The objective of this study is to demonstrate that lighting retrofits, which include personal controls and dimming capability, can generate significant energy savings and improve occupant experience/satisfaction, ultimately leading to better worker performance. The University of Washington (UW) has retrofitted and replaced existing lighting fixtures in university buildings with more energy-efficient fixtures as part of the campus-wide energy conservation effort. Although a reduction in electric power is a measured performance metric, the associated occupant experience is not currently evaluated. For example, replacing an incandescent lamp with a florescent light can reduce the total electricity consumption, but the associated light quality and impact on occupant performance are not assessed. However, there is emerging evidence that workspace strategies (e.g., lighting quality) impact productivity, absenteeism, employee turnover, and even innovations in organizations. And because organizations are ultimately dependent on their human capital, finding empirical data to demonstrate that high-performing interior space (e.g., with individualized controls) affects employees in a positive way is crucial.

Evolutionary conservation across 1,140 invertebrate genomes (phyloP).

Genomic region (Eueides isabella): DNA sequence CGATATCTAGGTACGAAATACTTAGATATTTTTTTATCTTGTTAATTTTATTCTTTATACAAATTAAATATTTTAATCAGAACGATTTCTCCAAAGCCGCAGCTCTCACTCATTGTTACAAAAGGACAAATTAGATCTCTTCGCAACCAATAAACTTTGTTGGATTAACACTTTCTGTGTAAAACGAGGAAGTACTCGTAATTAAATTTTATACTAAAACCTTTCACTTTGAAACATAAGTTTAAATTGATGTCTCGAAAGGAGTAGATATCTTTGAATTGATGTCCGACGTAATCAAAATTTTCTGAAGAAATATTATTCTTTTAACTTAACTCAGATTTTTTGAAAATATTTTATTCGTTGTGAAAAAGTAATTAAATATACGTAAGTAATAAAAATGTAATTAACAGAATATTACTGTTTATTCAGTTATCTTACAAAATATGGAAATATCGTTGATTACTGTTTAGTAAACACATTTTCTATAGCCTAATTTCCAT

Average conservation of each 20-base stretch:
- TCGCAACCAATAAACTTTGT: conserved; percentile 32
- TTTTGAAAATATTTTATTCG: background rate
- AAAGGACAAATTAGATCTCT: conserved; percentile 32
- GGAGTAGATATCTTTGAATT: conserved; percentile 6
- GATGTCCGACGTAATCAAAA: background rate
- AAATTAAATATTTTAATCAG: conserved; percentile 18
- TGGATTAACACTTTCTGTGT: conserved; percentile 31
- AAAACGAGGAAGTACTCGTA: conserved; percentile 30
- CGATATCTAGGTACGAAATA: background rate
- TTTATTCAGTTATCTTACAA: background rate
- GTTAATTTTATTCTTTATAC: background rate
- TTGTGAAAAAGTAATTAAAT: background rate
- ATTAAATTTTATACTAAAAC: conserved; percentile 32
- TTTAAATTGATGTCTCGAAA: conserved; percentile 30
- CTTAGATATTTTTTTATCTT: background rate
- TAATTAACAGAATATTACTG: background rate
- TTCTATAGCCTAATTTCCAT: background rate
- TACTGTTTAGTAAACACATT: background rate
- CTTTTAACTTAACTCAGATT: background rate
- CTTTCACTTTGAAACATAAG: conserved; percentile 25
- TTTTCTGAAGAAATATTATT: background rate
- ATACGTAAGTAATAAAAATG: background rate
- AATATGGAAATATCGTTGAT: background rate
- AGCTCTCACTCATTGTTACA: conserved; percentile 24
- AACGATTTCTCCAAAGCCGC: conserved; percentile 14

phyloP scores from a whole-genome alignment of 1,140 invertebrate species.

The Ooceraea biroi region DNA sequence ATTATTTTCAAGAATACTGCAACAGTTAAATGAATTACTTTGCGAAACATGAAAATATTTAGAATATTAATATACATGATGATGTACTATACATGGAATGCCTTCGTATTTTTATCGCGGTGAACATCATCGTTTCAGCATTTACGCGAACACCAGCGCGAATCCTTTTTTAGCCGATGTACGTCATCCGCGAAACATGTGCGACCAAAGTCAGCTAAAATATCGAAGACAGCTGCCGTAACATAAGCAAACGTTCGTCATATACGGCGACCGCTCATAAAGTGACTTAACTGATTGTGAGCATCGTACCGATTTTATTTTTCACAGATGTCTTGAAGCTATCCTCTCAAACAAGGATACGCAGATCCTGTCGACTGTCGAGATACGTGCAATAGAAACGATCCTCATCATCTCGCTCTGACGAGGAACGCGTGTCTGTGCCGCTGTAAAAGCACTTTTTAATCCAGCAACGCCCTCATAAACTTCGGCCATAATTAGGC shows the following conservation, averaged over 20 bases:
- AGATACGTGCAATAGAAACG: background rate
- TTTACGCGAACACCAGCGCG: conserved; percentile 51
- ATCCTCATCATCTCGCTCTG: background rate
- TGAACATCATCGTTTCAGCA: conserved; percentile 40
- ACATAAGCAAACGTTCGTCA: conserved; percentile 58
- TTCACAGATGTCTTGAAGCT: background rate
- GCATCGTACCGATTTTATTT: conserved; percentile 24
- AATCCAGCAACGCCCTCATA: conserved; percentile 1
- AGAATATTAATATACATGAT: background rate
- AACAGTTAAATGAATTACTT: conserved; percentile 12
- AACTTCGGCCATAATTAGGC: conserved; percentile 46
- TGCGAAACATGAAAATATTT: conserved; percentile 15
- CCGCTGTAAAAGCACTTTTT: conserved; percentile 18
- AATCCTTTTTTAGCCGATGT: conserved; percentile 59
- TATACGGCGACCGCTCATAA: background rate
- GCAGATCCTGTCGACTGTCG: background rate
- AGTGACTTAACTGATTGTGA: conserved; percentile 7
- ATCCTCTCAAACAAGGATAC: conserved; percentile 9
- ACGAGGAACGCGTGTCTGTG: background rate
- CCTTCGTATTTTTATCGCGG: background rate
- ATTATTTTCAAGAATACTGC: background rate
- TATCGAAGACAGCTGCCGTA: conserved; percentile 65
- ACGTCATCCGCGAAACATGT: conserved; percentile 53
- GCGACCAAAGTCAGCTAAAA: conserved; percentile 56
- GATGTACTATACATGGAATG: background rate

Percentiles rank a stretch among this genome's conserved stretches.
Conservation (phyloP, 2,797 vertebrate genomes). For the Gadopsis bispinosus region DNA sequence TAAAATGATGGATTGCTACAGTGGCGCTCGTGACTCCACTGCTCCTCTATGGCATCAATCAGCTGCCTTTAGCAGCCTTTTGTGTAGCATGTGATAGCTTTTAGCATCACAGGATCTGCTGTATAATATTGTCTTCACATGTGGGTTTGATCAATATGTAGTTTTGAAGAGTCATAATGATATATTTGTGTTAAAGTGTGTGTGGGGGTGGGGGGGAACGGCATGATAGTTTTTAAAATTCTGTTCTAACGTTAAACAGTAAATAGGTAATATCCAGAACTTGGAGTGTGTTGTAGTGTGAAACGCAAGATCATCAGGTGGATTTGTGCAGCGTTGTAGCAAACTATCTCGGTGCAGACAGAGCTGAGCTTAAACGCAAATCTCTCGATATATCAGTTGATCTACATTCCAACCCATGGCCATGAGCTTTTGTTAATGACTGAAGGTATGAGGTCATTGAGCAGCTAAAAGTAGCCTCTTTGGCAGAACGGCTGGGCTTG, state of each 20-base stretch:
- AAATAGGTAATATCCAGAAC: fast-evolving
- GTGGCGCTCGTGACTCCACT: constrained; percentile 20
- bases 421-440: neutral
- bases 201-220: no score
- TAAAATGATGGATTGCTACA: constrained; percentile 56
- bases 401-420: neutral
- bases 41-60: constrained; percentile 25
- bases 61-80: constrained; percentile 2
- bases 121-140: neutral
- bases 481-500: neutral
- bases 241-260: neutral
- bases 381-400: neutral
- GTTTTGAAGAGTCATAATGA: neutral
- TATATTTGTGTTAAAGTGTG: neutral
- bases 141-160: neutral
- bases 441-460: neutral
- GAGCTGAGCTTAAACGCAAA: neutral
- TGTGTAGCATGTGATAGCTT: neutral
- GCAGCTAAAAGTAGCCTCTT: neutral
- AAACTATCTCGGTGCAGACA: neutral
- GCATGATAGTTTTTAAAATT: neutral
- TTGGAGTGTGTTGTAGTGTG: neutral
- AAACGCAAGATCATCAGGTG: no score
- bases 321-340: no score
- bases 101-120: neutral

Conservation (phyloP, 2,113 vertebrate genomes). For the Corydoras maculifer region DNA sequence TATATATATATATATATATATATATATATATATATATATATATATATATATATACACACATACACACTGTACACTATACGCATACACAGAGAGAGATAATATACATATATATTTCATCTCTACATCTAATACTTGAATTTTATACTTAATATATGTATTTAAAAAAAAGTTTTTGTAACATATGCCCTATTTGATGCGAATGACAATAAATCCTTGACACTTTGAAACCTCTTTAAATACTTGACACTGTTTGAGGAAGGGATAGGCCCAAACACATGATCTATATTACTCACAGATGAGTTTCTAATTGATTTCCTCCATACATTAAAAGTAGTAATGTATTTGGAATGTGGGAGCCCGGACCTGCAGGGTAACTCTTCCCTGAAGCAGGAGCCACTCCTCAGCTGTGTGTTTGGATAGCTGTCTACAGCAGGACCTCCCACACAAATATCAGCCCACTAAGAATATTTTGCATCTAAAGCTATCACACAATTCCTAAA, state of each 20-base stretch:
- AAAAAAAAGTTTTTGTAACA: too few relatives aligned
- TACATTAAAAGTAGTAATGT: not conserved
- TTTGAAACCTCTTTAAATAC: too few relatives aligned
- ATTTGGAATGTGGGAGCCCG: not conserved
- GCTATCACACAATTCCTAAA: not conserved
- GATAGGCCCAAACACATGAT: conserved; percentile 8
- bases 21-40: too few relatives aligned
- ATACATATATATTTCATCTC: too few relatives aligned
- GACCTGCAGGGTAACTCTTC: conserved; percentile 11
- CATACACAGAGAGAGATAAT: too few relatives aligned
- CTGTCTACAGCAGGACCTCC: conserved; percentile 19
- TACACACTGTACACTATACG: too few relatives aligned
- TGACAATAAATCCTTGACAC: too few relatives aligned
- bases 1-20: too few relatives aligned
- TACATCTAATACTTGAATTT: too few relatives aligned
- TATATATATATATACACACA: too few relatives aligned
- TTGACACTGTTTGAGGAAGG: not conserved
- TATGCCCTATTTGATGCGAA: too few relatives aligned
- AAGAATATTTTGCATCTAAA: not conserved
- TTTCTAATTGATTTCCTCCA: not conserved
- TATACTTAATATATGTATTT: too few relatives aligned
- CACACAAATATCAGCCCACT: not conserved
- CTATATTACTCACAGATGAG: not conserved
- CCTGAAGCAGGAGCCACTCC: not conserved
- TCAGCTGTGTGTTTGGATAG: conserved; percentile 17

The study will address the following research questions: (1) How much electricity savings can a lighting control strategy add to the existing lighting system without any control strategies? (2) What are the values added in terms of economics, but more importantly, what are the values added to the occupants? (3) Does a recent lighting retrofit project on campus perform according to established lighting audit protocols by such agencies as the Illuminating Engineering Society; American Society of Heating, Refrigerating, and Air-Conditioning Engineers (ASHRAE); and the Pacific Northwest National Laboratory (PNNL)? (4) If not, what deficiencies exist, and how can they be resolved? (5) How can the university monitor the lighting performance of all buildings on campus in the future to provide a superior occupant experience in buildings?
Specifically, the study proposes to measure the existing lighting quality both objectively by deploying sensors and subjectively by surveying occupants of the UW Tower before and after the retrofit. The current conditions include recently upgraded florescent light fixtures but do not include any personal controls or dimming capabilities. The research team have received support and permission from Facilities Manager Troy Swanson, Director of Operations Steve Kennard, and Associate Vice President of Office of Planning and Management Gary Quarfoth, to deploy sensors and surveys to the occupants on the 12th floor and to install the lighting control system on the 12th floor. The outcome of this study will generate a process for evaluating the success of a lighting retrofit in terms of both energy savings and the lighting quality in a building space.